NEW YORK — Donald Trump won a standing ovation from hundreds of Christian conservatives who came to New York City Tuesday with a skeptical but willing attitude toward a man who has divided their group with comments on wo rmen, immigrants and Islam. In his comments the presumptive GOP nominee vowed to end the decades-old ban on tax-exempt groups’ — including churches — politicking, said religious liberty is “the #1 question,” and said he’d appoint anti-abortion Supreme Court justices.
“I think maybe that will be my greatest contribution to Christianity — and other religions, is to allow you, when you talk religious liberty, to go and speak openly and if you like somebody or want somebody to represent you, you should have the right to do it,” Trump said. A ban was put in place by Lyndon Johnson on tax-exempt groups making explicit political endorsements. Religious leaders in America today, Trump said, “are petrified.”
As president, he said, he’d work on things including: “freeing up your religion, freeing up your thoughts. You talk about religious liberty and religious freedom, you don’t have any religious freedom if you think about it,” he told the group, which broke in many times with applause.
Throughout the talk Trump emphasized that America was hurting for what he described as Christianity’s slide to become “weaker, weaker, weaker.” He said he’d get department store employees to say “Merry Christmas” and would fight restrictions on public employees such as public school coaches from being allowed to lead sectarian prayer on the field.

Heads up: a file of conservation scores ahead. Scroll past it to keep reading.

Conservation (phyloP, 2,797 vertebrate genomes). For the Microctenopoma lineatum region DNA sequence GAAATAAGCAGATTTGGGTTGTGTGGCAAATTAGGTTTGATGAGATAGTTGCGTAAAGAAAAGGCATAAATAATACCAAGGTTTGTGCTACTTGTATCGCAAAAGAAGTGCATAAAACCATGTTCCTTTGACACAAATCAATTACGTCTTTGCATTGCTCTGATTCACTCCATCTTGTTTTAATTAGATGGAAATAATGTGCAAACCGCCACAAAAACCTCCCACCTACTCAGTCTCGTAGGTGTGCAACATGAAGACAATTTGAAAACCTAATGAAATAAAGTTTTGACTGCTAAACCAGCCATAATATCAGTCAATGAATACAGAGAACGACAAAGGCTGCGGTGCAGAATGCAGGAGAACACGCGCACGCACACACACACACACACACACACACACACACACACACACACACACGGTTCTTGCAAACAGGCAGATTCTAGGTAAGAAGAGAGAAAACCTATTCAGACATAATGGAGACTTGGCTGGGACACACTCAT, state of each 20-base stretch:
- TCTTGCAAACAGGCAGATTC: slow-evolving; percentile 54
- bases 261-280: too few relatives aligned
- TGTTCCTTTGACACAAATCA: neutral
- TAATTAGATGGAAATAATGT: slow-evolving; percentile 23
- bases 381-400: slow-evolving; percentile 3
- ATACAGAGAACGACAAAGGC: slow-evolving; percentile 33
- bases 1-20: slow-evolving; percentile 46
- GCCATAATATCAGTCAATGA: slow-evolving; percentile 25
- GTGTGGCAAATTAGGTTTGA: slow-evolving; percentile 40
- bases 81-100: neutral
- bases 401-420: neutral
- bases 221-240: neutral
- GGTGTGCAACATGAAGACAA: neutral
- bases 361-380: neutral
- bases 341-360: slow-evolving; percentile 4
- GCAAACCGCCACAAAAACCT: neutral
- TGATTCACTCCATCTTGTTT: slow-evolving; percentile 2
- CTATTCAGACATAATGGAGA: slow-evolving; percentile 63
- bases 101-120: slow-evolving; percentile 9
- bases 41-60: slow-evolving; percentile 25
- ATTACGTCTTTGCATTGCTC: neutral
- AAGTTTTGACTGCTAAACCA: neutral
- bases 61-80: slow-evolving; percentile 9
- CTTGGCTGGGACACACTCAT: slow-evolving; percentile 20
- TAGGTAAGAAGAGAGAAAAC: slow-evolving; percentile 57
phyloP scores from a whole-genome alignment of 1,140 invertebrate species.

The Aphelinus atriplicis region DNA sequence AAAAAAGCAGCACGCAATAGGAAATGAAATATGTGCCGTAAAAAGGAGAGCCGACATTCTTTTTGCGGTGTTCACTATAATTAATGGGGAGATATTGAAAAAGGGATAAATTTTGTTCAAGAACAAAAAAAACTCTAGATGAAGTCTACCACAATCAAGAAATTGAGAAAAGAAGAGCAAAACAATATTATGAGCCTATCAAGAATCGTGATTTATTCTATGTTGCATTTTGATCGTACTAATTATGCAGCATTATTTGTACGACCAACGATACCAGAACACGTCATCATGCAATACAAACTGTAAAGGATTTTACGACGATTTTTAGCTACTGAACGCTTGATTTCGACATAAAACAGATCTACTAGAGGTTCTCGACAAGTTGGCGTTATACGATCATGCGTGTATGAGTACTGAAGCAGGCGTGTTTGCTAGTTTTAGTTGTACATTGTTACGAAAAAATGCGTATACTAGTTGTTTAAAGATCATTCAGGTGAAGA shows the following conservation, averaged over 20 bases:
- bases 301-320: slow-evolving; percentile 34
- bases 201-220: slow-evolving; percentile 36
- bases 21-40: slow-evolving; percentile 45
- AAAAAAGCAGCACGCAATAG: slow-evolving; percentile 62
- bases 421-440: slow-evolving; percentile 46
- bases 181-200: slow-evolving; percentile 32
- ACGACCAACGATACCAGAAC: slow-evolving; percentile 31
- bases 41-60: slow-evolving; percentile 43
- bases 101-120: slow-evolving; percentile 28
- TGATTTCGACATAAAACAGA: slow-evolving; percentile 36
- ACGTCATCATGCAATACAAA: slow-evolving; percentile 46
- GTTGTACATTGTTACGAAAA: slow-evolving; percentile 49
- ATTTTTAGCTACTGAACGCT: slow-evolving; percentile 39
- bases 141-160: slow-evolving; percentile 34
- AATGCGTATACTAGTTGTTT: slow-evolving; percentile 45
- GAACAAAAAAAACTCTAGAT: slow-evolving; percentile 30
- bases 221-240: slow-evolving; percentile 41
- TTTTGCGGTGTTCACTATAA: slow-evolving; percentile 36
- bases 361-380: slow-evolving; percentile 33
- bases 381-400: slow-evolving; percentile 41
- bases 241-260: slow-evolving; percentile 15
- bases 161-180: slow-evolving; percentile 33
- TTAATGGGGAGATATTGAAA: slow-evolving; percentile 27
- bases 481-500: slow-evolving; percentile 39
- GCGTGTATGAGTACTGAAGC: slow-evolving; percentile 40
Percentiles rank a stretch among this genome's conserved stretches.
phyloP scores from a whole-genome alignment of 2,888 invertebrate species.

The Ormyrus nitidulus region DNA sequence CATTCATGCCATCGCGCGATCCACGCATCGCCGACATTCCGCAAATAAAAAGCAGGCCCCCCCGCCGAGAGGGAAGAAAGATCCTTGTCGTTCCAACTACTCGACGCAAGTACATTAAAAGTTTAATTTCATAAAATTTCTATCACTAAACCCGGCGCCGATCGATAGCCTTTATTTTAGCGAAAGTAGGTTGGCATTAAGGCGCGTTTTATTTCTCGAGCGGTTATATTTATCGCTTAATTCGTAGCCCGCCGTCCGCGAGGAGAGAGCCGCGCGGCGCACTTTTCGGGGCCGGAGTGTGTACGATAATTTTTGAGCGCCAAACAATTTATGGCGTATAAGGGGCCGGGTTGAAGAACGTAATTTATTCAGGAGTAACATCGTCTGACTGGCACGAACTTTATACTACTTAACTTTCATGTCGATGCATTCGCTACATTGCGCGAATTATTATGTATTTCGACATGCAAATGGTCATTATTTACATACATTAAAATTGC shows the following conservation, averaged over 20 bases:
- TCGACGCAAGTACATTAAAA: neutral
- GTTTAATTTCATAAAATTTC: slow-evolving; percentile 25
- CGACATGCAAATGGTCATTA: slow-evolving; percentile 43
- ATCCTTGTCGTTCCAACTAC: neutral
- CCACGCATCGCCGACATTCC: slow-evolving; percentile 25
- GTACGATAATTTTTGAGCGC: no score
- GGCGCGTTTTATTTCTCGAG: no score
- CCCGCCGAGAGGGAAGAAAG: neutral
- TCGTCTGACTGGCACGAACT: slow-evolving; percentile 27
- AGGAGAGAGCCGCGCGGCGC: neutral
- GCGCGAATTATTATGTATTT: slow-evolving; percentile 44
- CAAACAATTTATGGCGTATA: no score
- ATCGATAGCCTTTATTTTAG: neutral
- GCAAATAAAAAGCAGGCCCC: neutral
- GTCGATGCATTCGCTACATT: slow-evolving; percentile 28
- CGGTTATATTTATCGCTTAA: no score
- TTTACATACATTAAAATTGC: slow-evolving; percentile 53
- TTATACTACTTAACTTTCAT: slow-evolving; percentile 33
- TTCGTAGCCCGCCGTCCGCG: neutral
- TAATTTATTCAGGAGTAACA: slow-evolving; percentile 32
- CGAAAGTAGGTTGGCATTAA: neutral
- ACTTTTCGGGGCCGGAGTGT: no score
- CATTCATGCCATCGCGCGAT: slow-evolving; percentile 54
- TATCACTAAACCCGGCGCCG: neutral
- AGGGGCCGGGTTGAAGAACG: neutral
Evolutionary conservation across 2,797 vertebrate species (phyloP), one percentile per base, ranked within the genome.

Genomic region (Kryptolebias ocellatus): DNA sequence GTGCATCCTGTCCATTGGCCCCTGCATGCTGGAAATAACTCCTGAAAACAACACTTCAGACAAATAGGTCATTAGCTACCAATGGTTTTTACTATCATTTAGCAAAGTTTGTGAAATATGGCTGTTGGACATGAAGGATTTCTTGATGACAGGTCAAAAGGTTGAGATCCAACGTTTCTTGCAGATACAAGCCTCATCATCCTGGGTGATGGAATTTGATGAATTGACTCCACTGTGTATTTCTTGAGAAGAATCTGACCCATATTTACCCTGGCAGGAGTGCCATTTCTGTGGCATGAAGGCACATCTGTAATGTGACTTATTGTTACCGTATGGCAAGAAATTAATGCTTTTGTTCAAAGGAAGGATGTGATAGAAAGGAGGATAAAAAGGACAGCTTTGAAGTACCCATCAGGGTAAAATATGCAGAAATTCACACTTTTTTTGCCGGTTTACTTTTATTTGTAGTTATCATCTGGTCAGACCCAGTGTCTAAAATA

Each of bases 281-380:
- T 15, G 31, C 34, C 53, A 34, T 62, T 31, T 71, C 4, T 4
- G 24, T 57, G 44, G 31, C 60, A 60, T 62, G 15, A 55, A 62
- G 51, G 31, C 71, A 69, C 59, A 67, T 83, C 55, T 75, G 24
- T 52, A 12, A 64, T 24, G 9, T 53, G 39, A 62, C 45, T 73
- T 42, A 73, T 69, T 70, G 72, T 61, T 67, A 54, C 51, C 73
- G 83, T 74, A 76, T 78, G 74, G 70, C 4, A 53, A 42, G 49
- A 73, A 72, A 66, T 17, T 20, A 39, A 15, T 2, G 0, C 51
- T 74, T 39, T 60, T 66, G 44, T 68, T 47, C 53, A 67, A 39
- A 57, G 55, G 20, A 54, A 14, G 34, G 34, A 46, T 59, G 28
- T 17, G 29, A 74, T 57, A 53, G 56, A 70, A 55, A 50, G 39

The audience included leaders and founders of many segments of the Christian Right, the evangelical movement that began in the 1970s under people including the late Jerry Falwell. Among those present and involved in the program Tuesday were Focus on the Family founder James Dobson (who is no longer with that group), former Christian Coalition head Ralph Reed and evangelist Franklin Graham (son of evangelical icon Billy Graham).
While polls show that the majority of white evangelicals — who make up about a fifth of the country — are favorable towards Trump, his campaign has bitterly divided Christian conservatives in general. Those who oppose him do so strongly, and later Tuesday a separate group of conservatives — including leading evangelicals — were meeting to strategize about a possible third candidate. Some leading Christian conservatives used the meeting to speak out against Trump and his comments about immigrants, women, Muslims and others.
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